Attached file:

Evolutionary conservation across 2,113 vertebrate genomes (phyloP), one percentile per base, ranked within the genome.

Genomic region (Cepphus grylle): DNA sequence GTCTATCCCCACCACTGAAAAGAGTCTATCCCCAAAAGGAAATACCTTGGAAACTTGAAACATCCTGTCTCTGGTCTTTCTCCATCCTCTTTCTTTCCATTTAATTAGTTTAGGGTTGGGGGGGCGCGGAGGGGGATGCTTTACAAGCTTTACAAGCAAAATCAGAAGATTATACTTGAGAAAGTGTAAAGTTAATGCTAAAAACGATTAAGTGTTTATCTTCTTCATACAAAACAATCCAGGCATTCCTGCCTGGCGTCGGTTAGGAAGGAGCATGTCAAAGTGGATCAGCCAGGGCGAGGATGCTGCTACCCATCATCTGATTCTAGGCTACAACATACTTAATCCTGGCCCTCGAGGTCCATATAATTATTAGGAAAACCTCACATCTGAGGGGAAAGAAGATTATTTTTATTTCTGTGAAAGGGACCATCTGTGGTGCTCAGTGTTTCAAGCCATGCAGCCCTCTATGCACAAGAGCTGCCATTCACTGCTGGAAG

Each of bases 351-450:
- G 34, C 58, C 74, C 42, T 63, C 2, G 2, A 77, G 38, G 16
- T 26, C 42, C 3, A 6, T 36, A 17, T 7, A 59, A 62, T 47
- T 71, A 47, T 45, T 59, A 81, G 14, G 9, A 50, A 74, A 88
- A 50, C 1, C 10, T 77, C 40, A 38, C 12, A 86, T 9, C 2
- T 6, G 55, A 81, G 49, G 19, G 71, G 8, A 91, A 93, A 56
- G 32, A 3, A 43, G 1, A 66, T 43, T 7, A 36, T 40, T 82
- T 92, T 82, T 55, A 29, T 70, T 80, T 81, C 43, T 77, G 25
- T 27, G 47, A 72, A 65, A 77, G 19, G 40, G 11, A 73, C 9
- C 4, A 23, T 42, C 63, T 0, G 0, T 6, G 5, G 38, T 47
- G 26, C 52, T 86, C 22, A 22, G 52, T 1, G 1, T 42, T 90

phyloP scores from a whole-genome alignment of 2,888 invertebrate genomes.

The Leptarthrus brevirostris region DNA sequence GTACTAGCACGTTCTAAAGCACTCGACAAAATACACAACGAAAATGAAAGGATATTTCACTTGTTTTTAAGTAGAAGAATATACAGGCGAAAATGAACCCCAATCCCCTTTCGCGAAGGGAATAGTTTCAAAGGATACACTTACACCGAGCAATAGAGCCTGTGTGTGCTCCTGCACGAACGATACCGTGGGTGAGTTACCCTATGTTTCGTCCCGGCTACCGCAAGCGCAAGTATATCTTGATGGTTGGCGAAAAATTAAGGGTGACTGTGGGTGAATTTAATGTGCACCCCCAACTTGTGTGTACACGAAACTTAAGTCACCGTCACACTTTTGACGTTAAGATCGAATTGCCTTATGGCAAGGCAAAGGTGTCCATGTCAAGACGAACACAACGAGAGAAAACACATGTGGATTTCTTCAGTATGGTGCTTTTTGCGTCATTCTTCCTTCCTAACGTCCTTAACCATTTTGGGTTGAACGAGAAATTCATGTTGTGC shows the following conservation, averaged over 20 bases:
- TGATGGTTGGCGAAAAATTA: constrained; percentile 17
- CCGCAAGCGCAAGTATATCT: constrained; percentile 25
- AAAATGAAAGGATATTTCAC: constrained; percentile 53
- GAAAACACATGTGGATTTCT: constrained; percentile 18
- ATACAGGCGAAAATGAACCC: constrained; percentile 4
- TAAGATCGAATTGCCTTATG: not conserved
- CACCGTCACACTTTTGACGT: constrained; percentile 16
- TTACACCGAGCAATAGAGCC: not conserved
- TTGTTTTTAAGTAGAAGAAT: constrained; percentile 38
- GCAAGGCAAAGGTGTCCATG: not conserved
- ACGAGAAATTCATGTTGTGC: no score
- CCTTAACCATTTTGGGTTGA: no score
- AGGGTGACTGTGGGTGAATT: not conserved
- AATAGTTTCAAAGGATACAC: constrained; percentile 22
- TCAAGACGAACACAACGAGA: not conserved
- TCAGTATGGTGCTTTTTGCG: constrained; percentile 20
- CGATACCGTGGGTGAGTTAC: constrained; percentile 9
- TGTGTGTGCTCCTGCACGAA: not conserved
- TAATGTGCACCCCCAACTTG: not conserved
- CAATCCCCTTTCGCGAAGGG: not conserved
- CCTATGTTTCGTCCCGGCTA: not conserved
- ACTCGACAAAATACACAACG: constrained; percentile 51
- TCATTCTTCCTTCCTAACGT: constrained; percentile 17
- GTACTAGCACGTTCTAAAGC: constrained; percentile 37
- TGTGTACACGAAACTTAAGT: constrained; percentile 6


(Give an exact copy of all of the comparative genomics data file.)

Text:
Evolutionary conservation across 2,113 vertebrate genomes (phyloP), one percentile per base, ranked within the genome.

Genomic region (Cepphus grylle): DNA sequence GTCTATCCCCACCACTGAAAAGAGTCTATCCCCAAAAGGAAATACCTTGGAAACTTGAAACATCCTGTCTCTGGTCTTTCTCCATCCTCTTTCTTTCCATTTAATTAGTTTAGGGTTGGGGGGGCGCGGAGGGGGATGCTTTACAAGCTTTACAAGCAAAATCAGAAGATTATACTTGAGAAAGTGTAAAGTTAATGCTAAAAACGATTAAGTGTTTATCTTCTTCATACAAAACAATCCAGGCATTCCTGCCTGGCGTCGGTTAGGAAGGAGCATGTCAAAGTGGATCAGCCAGGGCGAGGATGCTGCTACCCATCATCTGATTCTAGGCTACAACATACTTAATCCTGGCCCTCGAGGTCCATATAATTATTAGGAAAACCTCACATCTGAGGGGAAAGAAGATTATTTTTATTTCTGTGAAAGGGACCATCTGTGGTGCTCAGTGTTTCAAGCCATGCAGCCCTCTATGCACAAGAGCTGCCATTCACTGCTGGAAG

Each of bases 351-450:
- G 34, C 58, C 74, C 42, T 63, C 2, G 2, A 77, G 38, G 16
- T 26, C 42, C 3, A 6, T 36, A 17, T 7, A 59, A 62, T 47
- T 71, A 47, T 45, T 59, A 81, G 14, G 9, A 50, A 74, A 88
- A 50, C 1, C 10, T 77, C 40, A 38, C 12, A 86, T 9, C 2
- T 6, G 55, A 81, G 49, G 19, G 71, G 8, A 91, A 93, A 56
- G 32, A 3, A 43, G 1, A 66, T 43, T 7, A 36, T 40, T 82
- T 92, T 82, T 55, A 29, T 70, T 80, T 81, C 43, T 77, G 25
- T 27, G 47, A 72, A 65, A 77, G 19, G 40, G 11, A 73, C 9
- C 4, A 23, T 42, C 63, T 0, G 0, T 6, G 5, G 38, T 47
- G 26, C 52, T 86, C 22, A 22, G 52, T 1, G 1, T 42, T 90

phyloP scores from a whole-genome alignment of 2,888 invertebrate genomes.

The Leptarthrus brevirostris region DNA sequence GTACTAGCACGTTCTAAAGCACTCGACAAAATACACAACGAAAATGAAAGGATATTTCACTTGTTTTTAAGTAGAAGAATATACAGGCGAAAATGAACCCCAATCCCCTTTCGCGAAGGGAATAGTTTCAAAGGATACACTTACACCGAGCAATAGAGCCTGTGTGTGCTCCTGCACGAACGATACCGTGGGTGAGTTACCCTATGTTTCGTCCCGGCTACCGCAAGCGCAAGTATATCTTGATGGTTGGCGAAAAATTAAGGGTGACTGTGGGTGAATTTAATGTGCACCCCCAACTTGTGTGTACACGAAACTTAAGTCACCGTCACACTTTTGACGTTAAGATCGAATTGCCTTATGGCAAGGCAAAGGTGTCCATGTCAAGACGAACACAACGAGAGAAAACACATGTGGATTTCTTCAGTATGGTGCTTTTTGCGTCATTCTTCCTTCCTAACGTCCTTAACCATTTTGGGTTGAACGAGAAATTCATGTTGTGC shows the following conservation, averaged over 20 bases:
- TGATGGTTGGCGAAAAATTA: constrained; percentile 17
- CCGCAAGCGCAAGTATATCT: constrained; percentile 25
- AAAATGAAAGGATATTTCAC: constrained; percentile 53
- GAAAACACATGTGGATTTCT: constrained; percentile 18
- ATACAGGCGAAAATGAACCC: constrained; percentile 4
- TAAGATCGAATTGCCTTATG: not conserved
- CACCGTCACACTTTTGACGT: constrained; percentile 16
- TTACACCGAGCAATAGAGCC: not conserved
- TTGTTTTTAAGTAGAAGAAT: constrained; percentile 38
- GCAAGGCAAAGGTGTCCATG: not conserved
- ACGAGAAATTCATGTTGTGC: no score
- CCTTAACCATTTTGGGTTGA: no score
- AGGGTGACTGTGGGTGAATT: not conserved
- AATAGTTTCAAAGGATACAC: constrained; percentile 22
- TCAAGACGAACACAACGAGA: not conserved
- TCAGTATGGTGCTTTTTGCG: constrained; percentile 20
- CGATACCGTGGGTGAGTTAC: constrained; percentile 9
- TGTGTGTGCTCCTGCACGAA: not conserved
- TAATGTGCACCCCCAACTTG: not conserved
- CAATCCCCTTTCGCGAAGGG: not conserved
- CCTATGTTTCGTCCCGGCTA: not conserved
- ACTCGACAAAATACACAACG: constrained; percentile 51
- TCATTCTTCCTTCCTAACGT: constrained; percentile 17
- GTACTAGCACGTTCTAAAGC: constrained; percentile 37
- TGTGTACACGAAACTTAAGT: constrained; percentile 6